Above photograph: thanks to Matt Botsford
30th Sunday in Ordinary Time
Reflection on the Gospel-30th Sunday in Ordinary Time Year B (Mark 10:46-52)
What is it that we fail to see? Today’s gospel reading brings to closure a long section of Mark’s gospel that focuses on the journey of Jesus and his disciples from Caesarea Philippi in the north to Jericho in the south. Jericho is the final staging point in the journey to Jerusalem where the final act of the gospel drama will be played out. This section of the gospel (8:27-10:52) is prefaced by the story of a blind man who comes to sight in stages. It ends with the story of another blind man, Bartimaeus, who comes from blindness to sight, from insight to greater insight, and who joins Jesus on the journey to Jerusalem. On the intervening journey, Jesus endeavours to lead the Twelve out of their metaphorical blindness into an understanding of what it means to follow a suffering messiah. They remain for some time in their blindness, as subsequent events will demonstrate.
The narrator creates an impression of urgency at this point in Mark’s gospel. “They” come to Jericho and then leave. The intervention of Bartimaeus, who tries to attract the attention of Jesus by calling out from the roadside, threatens to delay the journey. When he cries out for “mercy”, many try, without success, to silence him. The “many” are people in the crowd who neither share the depth of Bartimaeus’ faith nor grasp the nature of Jesus’ mission of gathering in “the remnant of Israel, among them the blind and the lame” (Jeremiah 31:8). Those who try to silence Bartimaeus are a bit like the family of Jesus who tried to protect him from himself (Mark 3:31).
When it is clear that the perception of the “many” is not shared by Jesus who tells them to “call him”, we have an almost comical scene in which they do a complete about-face. It seems they want to please the authority figure no matter what. Bartimaeus offers a stark contrast to these people. He knows that Jesus has the power to bring the mercy of God into his life and the lives of those who wait by the roadside with faith in their hearts. He receives the assurance from Jesus that his faith has made him well or, more literally, has “saved him”. Having heard the “call”, he follows Jesus “on the way”, the journey of faith.
At times we, like Bartimaeus, are aware of our blindness and wait desperately by the roadside for the right person or circumstances to come along and give us the heart to rise up and live the journey of faith. At times, we are like the “many” who think we know what is best for others and who try to silence the voices of those who interfere with our plans. At other times, we, like Jesus of Nazareth, respond to the cries for mercy and stretch out our hands to gather in those whose disabilities might otherwise leave them by the side of the road in the journey of life.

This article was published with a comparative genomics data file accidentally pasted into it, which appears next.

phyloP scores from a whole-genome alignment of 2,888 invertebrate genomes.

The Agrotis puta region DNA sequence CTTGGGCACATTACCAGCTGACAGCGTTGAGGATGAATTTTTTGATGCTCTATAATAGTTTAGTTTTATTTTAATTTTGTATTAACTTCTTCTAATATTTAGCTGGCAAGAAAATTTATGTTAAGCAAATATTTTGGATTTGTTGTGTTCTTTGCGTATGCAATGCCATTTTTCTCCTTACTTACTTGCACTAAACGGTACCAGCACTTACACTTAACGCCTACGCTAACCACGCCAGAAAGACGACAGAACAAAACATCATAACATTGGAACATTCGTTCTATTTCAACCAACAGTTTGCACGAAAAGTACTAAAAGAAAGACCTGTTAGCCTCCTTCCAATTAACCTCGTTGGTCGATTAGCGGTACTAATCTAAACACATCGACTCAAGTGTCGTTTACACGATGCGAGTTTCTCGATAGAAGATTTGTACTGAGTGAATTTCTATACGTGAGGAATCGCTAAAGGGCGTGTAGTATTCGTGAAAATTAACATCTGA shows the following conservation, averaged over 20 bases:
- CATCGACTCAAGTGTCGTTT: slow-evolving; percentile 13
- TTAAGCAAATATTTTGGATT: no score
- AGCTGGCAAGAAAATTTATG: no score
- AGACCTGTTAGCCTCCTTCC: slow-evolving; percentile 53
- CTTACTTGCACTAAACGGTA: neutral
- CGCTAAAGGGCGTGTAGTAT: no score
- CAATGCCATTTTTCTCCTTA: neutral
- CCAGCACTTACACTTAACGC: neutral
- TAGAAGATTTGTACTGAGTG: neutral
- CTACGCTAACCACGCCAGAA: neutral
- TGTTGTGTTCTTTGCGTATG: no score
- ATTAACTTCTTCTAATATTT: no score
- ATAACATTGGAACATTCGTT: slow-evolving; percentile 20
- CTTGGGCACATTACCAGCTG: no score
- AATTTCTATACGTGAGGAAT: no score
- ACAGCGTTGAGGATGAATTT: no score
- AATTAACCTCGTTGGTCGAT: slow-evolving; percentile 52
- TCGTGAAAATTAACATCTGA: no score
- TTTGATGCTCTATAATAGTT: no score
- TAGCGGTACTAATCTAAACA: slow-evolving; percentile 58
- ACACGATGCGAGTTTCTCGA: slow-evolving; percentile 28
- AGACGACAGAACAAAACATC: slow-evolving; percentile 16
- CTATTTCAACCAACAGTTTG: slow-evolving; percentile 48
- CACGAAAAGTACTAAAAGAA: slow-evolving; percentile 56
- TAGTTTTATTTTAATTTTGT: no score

Veronica Lawson RSM
The Pope's prayer intention - October 2021
Caring Group to help our community
They'll know we are Christians by our love. And one way we can show our Christian love is to care for one another, especially in times of need or distress.
Several people have already volunteered their services to start the Group but we need more. We also need to know if there is anyone who needs help from the Caring Group. So, if you would like to be a volunteer who may be called upon from time to time please contact Glenis Clapham (ph: 09 536 6305) or Kathie McNabney (ph: 09 530 8130). If you need some help or know of someone from our community who needs help please let Glenis or Kathie know.
Have you considered joining the parish planned giving programme? No more searching through your purse or wallet at collection time. You will be provided with a set of envelopes which need only be placed in the basket with your donation inside. And best of all at the end of each tax year you will receive a statement of your contributions so you can make a claim on your tax return.
Why not join up now. Contact the parish office or follow the link below for further information. Ph 5348710
How giving a little can mean a lot
‘Truly I tell you, whatever you did for one of the least of these brothers and sisters of mine, you did for me.’ (Matthew 25:40)
There are always people in need, sometimes long term, sometimes short term, sometimes in an emergency. The parish Food Bank, run by the Howick branch of the SVDP society, helps many families who find themselves in need of basic food items. Through supporting this we are putting into action the Church's principles of Social Justice: Human Dignity, Preferential Option for the Poor, the Common Good, Solidarity, Subsidiarity, Stewardship and Participation.
When you come to Mass at Beachlands try to bring one food item, a packet or can that can be added to the Food Bank, and place it in the basket on the table when you come in.
Giving a little can mean such a lot.
Please continue to keep Eileen Gallagher, Allan Saunders, Francis McNabney, Martin Saunders and the members of our community in your prayers.
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